This post was written by Keith Dawson for UBM Tech’s community Web site All LED Lighting, sponsored by Philips Lumileds. It is archived here because the All LED Lighting site has gone dark. This material is Copyright 2013-2015 by UBM Americas.


Hacking LiFX

The lengths to which security researchers had to go to hack into a LiFX mesh network were fairly daunting. LiFX has patched the firmware to close the holes.

You may have read about the UK consultancy Context Information Security applying its considerable network cracking skills to demonstrate a vulnerability in the way LiFX had implemented bulb-to-bulb communication. A blog post on the Context site offers a detailed rundown of the cracking of LiFX. It may prove to be territory more familiar to the security and crypto geeks among us than to the lighting specialists.

LiFX's bulb-to-bulb communication takes place over a mesh network built on the IEEE 802.15.4 wireless standard -- the same one that underlies ZigBee. The particular flavor of mesh that LiFX uses is called 6LoWPAN, for IPv6 packets forwarding over a low-power personal area network.

For initial communication from a human, LiFX uses a "master" bulb on the network that speaks WiFi with the portable device and bridges to the mesh-speaking 6LoWPAN. This eliminates the expense (and configuration effort) of a separate WiFi-to-802.15.4 bridge device, at the cost of building such capability into every bulb.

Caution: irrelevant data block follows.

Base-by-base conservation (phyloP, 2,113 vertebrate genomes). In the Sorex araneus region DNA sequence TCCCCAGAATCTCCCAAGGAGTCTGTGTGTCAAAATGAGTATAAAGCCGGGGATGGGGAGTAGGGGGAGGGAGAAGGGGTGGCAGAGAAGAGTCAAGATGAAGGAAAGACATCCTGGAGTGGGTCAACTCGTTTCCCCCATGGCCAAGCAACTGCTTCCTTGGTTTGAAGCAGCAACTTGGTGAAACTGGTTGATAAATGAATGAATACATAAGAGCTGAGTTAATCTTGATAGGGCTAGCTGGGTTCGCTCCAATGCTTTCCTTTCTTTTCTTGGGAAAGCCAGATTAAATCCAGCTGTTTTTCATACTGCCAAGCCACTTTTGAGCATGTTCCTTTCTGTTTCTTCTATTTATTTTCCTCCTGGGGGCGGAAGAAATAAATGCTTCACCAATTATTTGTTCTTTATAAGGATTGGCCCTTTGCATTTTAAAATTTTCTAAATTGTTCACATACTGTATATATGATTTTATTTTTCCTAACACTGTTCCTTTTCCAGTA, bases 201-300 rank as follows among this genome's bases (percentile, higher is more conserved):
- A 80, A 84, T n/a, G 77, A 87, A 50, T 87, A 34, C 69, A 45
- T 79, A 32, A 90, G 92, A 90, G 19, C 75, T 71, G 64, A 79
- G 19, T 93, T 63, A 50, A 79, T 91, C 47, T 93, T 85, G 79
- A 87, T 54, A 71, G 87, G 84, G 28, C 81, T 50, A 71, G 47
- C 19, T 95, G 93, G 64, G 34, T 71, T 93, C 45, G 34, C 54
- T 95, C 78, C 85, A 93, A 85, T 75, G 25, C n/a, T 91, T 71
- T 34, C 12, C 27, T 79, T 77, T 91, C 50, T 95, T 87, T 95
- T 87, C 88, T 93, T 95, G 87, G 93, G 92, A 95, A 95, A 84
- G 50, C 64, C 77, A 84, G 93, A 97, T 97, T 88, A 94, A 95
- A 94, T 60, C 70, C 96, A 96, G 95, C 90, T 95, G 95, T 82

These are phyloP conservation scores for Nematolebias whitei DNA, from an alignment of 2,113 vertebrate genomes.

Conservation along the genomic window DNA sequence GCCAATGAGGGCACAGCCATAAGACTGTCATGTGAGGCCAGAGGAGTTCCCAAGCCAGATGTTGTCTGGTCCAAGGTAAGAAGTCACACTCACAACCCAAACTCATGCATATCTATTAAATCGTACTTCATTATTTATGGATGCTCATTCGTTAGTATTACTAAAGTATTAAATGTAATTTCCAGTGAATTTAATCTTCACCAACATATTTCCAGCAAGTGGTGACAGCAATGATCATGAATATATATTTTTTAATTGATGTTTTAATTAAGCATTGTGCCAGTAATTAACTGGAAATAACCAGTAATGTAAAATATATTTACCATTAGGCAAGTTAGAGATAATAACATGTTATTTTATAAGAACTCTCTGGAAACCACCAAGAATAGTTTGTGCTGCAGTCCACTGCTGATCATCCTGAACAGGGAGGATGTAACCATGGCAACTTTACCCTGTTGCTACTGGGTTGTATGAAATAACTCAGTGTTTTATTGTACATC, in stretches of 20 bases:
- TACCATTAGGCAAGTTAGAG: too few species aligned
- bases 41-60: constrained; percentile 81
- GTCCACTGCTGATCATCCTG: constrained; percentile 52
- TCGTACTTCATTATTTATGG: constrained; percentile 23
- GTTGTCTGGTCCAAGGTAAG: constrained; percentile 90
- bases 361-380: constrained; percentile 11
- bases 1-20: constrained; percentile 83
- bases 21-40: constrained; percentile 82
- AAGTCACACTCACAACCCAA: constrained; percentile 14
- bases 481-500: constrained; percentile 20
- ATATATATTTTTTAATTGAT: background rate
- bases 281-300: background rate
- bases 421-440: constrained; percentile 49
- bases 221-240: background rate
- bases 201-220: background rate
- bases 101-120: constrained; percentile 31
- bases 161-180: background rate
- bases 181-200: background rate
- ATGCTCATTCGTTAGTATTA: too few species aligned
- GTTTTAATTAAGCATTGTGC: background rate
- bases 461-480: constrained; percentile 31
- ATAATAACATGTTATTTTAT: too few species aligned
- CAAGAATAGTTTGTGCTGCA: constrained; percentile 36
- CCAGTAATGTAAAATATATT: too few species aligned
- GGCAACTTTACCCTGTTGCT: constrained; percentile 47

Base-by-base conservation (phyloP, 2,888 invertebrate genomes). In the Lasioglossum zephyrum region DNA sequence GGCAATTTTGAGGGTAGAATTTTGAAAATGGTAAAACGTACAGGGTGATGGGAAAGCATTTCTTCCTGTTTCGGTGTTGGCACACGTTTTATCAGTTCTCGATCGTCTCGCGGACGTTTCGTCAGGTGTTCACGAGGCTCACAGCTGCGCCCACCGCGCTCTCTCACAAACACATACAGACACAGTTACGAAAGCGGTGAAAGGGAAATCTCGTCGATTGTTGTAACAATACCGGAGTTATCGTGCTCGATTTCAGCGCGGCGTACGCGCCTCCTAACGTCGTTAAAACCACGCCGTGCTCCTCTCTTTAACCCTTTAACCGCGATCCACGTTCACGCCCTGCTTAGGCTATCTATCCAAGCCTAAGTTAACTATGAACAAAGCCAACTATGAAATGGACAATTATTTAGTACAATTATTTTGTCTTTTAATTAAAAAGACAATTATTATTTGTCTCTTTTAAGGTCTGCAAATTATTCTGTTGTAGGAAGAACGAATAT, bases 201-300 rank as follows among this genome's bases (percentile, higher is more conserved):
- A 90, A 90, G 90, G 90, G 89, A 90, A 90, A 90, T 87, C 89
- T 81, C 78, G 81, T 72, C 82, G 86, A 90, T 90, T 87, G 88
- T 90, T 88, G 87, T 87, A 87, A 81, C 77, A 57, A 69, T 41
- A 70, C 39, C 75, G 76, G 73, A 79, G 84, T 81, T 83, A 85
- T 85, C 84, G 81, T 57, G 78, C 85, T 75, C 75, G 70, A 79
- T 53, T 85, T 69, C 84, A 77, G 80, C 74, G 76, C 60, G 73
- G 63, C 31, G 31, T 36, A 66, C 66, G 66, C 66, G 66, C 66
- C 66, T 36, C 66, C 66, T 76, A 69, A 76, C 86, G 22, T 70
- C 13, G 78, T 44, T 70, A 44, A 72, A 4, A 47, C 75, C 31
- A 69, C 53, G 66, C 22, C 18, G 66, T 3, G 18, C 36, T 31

Great lengths
The short form of this story is that the LiFX mesh network proved hackable after major effort, which required the expertise of a knowledgeable and resourceful opponent. A team of security experts would do it, or seasoned hackers, or perhaps tech-savvy criminals. A casual intruder? Not so much.

Here's what Context did. It discovered that the bulb-to-bulb comms were not encrypted, so it was able to inject a simulation of the signal a new bulb uses to announce itself -- as it turned out, without raising any kind of alarm in the LiFX network. This caused the master bulb to send Context credentials to the WiFi network.

These credentials were encrypted. To crack them, the researchers resorted to taking apart a LiFX bulb and identifying two ARM Cortex M3-based integrated circuits (from TI and STMicroelectonics) that handled WiFi and the mesh. Context then tapped into the flash storage on these ICs using a specialist's tool (a JTAG debugger). This produced a binary "blob" that, in theory, contained the secrets Context sought. It applied a reverse-engineering tool, IDA Pro, to this blob and extracted the encryption key, initialization vector, and block mode.

Study in contrasts
We learned last year about a far easier breakin attempt aimed at a Philips Hue network. The amount of effort required to hack the Philips and LiFX networks, along with the companies' responses to the security experts reporting the issues, provide us with a study in contrasts.

In short, LiFX was receptive to the security concerns and worked in cooperation with Context to get them fixed (here's the patched firmware). My impression from the blog writeup is that LiFX was glad to have dedicated security expertise, of an order it did not possess in-house, focused on helping its make its product more solid.

Philips, by contrast, never even responded to researchers' attempts to reach someone who could address a vulnerability.

Security is hard; crypto is harder. The skill sets needed to do them well are, it's probably safe to say, not widespread in companies making gadgets for the Internet of Things. That's all the more reason someone should be home when a white-hat hacker who has just penetrated a device comes calling.

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